Hi, hope you can help.
I have dropped my old laptop, bought a new one and a usb hdd enclosure hoping to retrieve the data. Vista is seeing the drive but says it is not ready when i try to open it. It also doesn't show any memory available.
Thanks for reading.
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Re: HDD from dropped laptop
Could it be a power issue? Some older laptop HDs need more power than one USB port can provide and won't spin up properly. If you have a cable with your HD enclosure which had two USB connectors on the end, make sure you plug both into ports on your laptop.
When they don't spin up correctly, you tend to hear them clicking as they try to spin & then cut out. Have a listen to it when you plug it in & see what you can hear.
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You can try to use a different Hard drive enclosure because this can also be a problem with the enclosure, if the new hard drive enclosure works good , but if still not working you can try to take that hard drive out of its enclosure then connect it to a laptop and hopefully that way we can retrieve the data on it...
You want to remove the hard disk from old computer, connect it to the enclosure, and connect it externally to the new computer, right?
Now you have a problem connecting hard disk to the enclosure.
Usually there are no SATA/IDE enclosures. They are either IDE or SATA.
If the data connector in the hard disk (HDD) is rectangular with around 40 pins inside, it is an IDE HDD. Else if it has L shaped horizontal connector, it is a SATA HDD.
I suggest you to take the hard disk to the store and ask for a matching enclosure. If you bought the wrong one, they might replace it with the correct one.
If you feel you want to do it yourself, let us know. However an IDE HDD cannot be connected to a SATA enclosure and vise versa.
I sincerely hope you will get to copy the required files to your new computer. However before copying, it is better to install a reliable virus guard.
Regarding your inquiry unsing a USB 2.0 external or HDD enclosure is basically used to connect a laptop HDD to another computer to be used to extract or back up files on to new HDD or another device. regarding with the error 2000 0146 as far as i can remember as a technician when it comes to dell laptops it would really be a HDD replacement
Hope I have answer your inquiry about the USB 2.0 external enclosure
after a failure like this i wouldnt trust it again. but if there is anything on there that you would like to retrieve, one possibility would be using a disk rejuvenator, spinrite from Steve Gibson may help. http://www.grc.com/spinrite.htm
Download a free demo of Get Data Back for NTFS from http://www.runtime.org/data-recovery-downloads.htm it does the job right. I'm not sure of it's limmitations tho but if you'll need to have it work like it should use this info: Name:Pascal MEUNIER Serial:DXCMFWHUNPIDTU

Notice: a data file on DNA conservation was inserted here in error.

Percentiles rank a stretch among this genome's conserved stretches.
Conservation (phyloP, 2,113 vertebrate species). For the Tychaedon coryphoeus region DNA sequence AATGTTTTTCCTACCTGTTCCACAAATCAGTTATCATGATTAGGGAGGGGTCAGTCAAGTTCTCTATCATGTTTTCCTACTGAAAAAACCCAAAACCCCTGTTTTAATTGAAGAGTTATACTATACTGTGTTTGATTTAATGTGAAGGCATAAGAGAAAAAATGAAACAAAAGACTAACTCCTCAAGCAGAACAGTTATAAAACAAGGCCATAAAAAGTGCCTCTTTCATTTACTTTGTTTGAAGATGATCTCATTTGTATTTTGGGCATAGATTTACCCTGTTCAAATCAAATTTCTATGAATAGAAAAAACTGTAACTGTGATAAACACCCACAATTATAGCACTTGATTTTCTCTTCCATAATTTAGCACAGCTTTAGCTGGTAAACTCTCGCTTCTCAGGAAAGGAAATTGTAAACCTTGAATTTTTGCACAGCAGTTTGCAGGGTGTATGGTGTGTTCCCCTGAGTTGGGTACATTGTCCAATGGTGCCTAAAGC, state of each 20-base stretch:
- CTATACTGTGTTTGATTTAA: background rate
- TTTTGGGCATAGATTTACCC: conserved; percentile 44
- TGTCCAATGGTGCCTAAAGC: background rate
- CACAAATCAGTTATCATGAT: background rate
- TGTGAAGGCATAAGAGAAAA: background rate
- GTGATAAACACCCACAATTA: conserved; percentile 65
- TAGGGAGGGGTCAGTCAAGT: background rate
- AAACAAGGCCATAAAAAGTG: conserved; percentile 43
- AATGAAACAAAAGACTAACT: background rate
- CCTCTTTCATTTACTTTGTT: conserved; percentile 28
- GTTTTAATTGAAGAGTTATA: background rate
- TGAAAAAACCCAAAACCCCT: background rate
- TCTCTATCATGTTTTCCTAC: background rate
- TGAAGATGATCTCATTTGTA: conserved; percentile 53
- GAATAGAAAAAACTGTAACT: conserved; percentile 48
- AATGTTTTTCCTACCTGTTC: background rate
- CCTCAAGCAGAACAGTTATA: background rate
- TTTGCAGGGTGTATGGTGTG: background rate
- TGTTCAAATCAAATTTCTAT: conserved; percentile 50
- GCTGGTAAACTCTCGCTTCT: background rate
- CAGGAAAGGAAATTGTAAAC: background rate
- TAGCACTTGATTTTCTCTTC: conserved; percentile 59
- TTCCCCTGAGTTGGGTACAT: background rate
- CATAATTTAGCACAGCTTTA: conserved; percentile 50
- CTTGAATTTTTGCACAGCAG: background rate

Actually, there are two good reasons not to swap that drive into the new laptop,
First, you never want to boot from or install software to a drive you're trying to recover as everything you do to/with the drive runs the risk of causing further damage.
Second even if it weren't for the damage, you simply aren't likely to have the right drivers unless both laptops are the exact same model.
My suggestion is just get the new laptop you want, then attach the damaged drive with the enclosure to the new laptop then run your recovery software. If that doesn't work, you will likely need the help of a Pro.
Try Armor-IT Data Recovery, they are listed in the FixYa database and service clients from all over North and South America.
First thing to do is stop booting up the computer. This message means the Hard Disk Drive (HDD or "C Drive") has errors. Errors can mean disk corruption including bad sectors and/or physically damaged hardware inside the disk drive. Since you are able to log into the computer, if even briefly, perhaps the HDD is what I like to call "fail-ING"; there may be hope of retrieving some of your data (pictures, etc). Ask your local Geek Squad Agent help you - if damage is severe, this is not necessarily something you can fix yourself (e.g. "fail-ED" HDD). Remember, I said not to keep booting the computer - the more times you boot a "fail-ING" drive the less likely you will retrieve anything. If you insist, however, on a DIY method - you could learn more about the following: 1. New HDD installed 2. HDD Enclosure (USB) 3. Acronis Software 4. A nice drink and a couple of hours to clone the old HDD
OR 1. Geek Squad Agent 2. Credit Card/Checkbook
HINT: if you talk to a Geek Squad Agent and s/he can't explain Acronis software, find an Agent who can...